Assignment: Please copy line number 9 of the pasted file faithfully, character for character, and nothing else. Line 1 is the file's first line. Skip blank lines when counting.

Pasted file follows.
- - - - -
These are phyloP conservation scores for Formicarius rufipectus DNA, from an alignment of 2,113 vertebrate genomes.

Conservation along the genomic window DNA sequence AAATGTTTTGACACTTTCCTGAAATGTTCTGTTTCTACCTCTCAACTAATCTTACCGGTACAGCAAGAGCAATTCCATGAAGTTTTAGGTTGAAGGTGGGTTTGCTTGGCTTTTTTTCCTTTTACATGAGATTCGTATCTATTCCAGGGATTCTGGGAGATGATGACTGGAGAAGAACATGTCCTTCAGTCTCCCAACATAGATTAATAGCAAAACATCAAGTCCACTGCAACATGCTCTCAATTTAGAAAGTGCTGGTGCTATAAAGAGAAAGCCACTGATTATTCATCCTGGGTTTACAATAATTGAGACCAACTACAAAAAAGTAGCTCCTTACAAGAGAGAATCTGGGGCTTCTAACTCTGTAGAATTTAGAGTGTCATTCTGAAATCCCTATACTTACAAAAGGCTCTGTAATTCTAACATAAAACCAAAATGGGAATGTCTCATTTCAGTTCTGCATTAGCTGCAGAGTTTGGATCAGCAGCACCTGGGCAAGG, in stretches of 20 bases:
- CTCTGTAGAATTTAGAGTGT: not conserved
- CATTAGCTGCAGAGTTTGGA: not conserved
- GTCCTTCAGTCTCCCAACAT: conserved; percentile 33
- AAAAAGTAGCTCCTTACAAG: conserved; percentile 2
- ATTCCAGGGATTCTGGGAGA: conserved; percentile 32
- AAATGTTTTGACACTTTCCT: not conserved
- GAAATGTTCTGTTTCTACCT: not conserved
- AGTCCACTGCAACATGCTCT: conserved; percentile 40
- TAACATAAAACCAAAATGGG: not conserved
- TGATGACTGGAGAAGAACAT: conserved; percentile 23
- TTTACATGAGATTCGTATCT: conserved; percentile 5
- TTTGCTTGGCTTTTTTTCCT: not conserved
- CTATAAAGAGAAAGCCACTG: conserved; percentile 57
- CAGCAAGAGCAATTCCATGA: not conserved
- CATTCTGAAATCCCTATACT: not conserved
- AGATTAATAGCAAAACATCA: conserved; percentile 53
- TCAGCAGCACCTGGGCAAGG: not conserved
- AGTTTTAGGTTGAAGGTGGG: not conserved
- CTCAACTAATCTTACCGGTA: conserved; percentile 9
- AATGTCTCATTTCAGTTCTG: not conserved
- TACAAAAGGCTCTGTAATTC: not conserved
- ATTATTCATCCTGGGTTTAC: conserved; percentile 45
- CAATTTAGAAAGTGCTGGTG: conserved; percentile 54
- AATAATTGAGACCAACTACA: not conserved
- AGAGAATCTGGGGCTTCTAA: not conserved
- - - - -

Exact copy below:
- GAAATGTTCTGTTTCTACCT: not conserved